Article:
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Title: Die evangelischen Räte in der Ehe?
Author(s): SPLETT, Jörg
Journal: Marriage, Families & Spirituality
Volume: 12    Issue: 1   Date: Autumn 2006   
Pages: 16-25
DOI: 10.2143/INT.12.1.2013501

Abstract :
Evangelical Counsels in Marriage?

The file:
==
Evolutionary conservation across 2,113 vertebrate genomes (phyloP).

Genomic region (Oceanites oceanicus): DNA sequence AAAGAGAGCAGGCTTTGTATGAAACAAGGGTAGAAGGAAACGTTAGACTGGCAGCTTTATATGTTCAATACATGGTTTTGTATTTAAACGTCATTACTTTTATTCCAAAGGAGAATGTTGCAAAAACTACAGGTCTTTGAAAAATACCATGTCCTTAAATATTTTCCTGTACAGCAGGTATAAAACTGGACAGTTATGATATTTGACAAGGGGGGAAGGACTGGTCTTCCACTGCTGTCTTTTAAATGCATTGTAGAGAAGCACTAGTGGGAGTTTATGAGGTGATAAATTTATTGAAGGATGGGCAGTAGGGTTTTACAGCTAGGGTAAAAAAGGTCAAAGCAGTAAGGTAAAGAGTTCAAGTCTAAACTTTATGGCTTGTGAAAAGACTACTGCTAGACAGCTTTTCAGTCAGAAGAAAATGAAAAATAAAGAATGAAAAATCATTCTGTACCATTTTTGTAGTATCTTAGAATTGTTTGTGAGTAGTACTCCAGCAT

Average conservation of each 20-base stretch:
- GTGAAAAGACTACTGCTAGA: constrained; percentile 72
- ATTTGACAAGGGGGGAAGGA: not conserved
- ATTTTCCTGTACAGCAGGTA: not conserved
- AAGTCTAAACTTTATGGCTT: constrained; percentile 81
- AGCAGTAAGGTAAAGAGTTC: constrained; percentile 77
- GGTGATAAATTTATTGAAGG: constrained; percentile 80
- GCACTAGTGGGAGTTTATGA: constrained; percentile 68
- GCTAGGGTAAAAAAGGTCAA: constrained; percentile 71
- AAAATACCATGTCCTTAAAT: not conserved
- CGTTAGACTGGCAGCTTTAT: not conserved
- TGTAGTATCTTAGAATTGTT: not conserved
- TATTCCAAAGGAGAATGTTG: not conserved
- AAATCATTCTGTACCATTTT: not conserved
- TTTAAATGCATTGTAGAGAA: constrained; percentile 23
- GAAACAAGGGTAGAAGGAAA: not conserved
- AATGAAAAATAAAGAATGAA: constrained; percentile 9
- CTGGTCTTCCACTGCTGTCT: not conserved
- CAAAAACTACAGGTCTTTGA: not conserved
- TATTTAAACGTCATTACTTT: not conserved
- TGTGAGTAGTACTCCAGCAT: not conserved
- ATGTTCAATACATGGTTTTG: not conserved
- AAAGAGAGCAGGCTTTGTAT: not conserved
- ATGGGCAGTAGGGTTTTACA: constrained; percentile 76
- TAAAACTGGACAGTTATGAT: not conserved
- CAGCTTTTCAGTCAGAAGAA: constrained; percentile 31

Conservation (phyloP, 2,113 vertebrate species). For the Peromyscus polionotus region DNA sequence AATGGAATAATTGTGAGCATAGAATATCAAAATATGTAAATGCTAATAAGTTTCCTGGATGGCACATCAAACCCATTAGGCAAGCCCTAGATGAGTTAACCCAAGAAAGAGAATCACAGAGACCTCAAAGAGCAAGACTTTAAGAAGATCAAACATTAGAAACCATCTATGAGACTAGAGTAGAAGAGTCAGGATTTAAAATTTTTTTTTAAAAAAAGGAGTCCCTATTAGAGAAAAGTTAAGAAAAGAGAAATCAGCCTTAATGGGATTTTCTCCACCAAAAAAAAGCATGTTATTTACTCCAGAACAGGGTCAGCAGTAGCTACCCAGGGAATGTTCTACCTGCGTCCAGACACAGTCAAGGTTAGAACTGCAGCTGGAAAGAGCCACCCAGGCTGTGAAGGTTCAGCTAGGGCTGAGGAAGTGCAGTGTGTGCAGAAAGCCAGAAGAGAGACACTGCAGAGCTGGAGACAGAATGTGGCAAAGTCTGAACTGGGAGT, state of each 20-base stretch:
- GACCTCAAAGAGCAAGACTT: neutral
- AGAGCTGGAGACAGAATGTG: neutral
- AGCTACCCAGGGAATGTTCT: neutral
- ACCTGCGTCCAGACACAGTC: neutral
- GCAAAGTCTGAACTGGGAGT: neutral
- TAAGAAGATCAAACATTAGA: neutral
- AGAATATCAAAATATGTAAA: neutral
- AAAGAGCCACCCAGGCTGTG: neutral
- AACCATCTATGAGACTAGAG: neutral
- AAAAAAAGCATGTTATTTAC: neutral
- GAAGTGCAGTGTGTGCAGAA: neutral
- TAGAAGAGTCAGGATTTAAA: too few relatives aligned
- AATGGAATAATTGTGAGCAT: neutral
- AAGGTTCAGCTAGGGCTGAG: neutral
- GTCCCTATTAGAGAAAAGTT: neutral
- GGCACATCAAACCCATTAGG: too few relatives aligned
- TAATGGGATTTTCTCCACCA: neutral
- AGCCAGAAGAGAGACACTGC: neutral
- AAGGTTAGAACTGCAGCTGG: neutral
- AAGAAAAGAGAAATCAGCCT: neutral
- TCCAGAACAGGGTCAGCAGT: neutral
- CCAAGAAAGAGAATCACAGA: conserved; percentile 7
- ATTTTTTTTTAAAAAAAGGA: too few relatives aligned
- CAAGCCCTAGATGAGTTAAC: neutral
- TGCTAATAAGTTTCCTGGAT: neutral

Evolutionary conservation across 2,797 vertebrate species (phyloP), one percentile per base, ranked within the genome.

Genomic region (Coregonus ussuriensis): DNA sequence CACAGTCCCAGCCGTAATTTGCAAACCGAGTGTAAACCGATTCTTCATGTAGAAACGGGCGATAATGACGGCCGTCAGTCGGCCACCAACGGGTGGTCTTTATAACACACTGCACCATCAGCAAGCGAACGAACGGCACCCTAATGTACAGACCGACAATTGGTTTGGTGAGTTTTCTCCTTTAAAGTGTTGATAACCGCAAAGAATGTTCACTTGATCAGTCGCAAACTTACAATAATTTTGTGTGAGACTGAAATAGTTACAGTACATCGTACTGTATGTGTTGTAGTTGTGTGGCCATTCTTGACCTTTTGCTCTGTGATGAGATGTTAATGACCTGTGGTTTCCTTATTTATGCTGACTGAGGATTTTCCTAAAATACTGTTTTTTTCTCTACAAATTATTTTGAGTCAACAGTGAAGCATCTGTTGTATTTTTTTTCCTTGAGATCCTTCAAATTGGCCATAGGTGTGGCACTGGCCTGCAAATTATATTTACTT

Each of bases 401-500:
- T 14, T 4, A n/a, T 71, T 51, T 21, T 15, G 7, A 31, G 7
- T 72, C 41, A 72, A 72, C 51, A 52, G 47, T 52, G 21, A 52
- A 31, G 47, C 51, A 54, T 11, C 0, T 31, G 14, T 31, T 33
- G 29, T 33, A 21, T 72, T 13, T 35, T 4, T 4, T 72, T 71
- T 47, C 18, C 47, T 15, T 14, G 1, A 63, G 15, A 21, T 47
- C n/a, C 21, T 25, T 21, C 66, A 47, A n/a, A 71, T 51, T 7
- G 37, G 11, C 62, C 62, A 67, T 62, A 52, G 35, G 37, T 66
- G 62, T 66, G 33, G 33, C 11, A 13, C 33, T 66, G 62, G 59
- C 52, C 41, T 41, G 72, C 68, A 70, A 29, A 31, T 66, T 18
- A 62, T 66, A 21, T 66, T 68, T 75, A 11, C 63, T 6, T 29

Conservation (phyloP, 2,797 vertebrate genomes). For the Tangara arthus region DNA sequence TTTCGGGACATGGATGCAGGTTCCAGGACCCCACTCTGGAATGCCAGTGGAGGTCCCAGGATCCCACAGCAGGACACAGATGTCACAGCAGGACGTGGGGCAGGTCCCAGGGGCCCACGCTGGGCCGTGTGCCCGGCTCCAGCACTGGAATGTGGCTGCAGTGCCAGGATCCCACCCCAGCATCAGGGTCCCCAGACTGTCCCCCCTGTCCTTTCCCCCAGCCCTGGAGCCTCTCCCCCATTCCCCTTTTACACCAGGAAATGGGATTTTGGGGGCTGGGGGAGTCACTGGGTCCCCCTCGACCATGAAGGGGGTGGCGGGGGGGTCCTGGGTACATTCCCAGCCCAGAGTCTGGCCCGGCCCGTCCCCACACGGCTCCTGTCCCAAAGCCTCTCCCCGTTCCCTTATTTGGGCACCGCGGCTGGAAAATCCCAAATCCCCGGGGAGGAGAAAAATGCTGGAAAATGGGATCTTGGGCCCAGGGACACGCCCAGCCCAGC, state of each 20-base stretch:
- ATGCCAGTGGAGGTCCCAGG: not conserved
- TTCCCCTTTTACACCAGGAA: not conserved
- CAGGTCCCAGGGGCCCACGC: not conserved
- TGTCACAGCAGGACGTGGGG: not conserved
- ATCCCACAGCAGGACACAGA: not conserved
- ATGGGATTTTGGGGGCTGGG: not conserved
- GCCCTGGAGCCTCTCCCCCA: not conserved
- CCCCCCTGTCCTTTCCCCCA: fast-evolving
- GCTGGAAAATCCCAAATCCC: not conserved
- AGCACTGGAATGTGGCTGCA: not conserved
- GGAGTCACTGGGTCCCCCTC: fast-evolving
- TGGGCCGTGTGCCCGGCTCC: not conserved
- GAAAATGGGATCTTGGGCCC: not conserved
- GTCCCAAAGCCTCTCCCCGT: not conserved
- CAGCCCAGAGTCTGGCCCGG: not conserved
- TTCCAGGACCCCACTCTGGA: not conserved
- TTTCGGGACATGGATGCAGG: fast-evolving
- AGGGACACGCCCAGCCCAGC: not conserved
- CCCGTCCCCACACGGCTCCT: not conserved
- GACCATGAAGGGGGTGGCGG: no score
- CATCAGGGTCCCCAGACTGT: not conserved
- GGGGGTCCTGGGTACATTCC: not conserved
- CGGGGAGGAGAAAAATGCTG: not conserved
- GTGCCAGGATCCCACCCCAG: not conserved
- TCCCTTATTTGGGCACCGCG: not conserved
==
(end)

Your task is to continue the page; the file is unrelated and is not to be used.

The consecrated life is a way of bearing an especially explicit witness to Christ, as a profession of eschatological hope vested in Him. No matter how often this way of life today meets with a lack of understanding – even with Catholics – it fully belongs to the Church of Christ. The triplet of poverty, chastity, and obedience was established only in medieval times, but the spirit of the “evangelical counsels” is of vital importance to everyone: only thus can we control the insatiable human thirst for possessions, love, and power, source of all inhuman actions. The article argues that this spirit can be lived in two basic “tonalities”: celibacy as primarily being with God toward others and marriage as primarily being with others toward God. Thus marriage can also concretely incarnate the spirit of the counsels as a being-with-God through the partner. The first counsel (poverty) may reveal itself in a plain and simple life style, in the open sharing of income and property and in the care for children, even when they have grown up; the second counsel (chastity) in unremitting thankfulness for each other that never wears out, in doing each other good and in forgiveness; the third counsel (obedience) shows itself in listening to the word of the other (and valuing it highly) regarding both how things are and how they ought to be. I and Thou do not belong simply to each other. Love has three forms (Richard of St. Victor). Each of them shares the other with God. This involves all three counsels and finds new application in relation to children.

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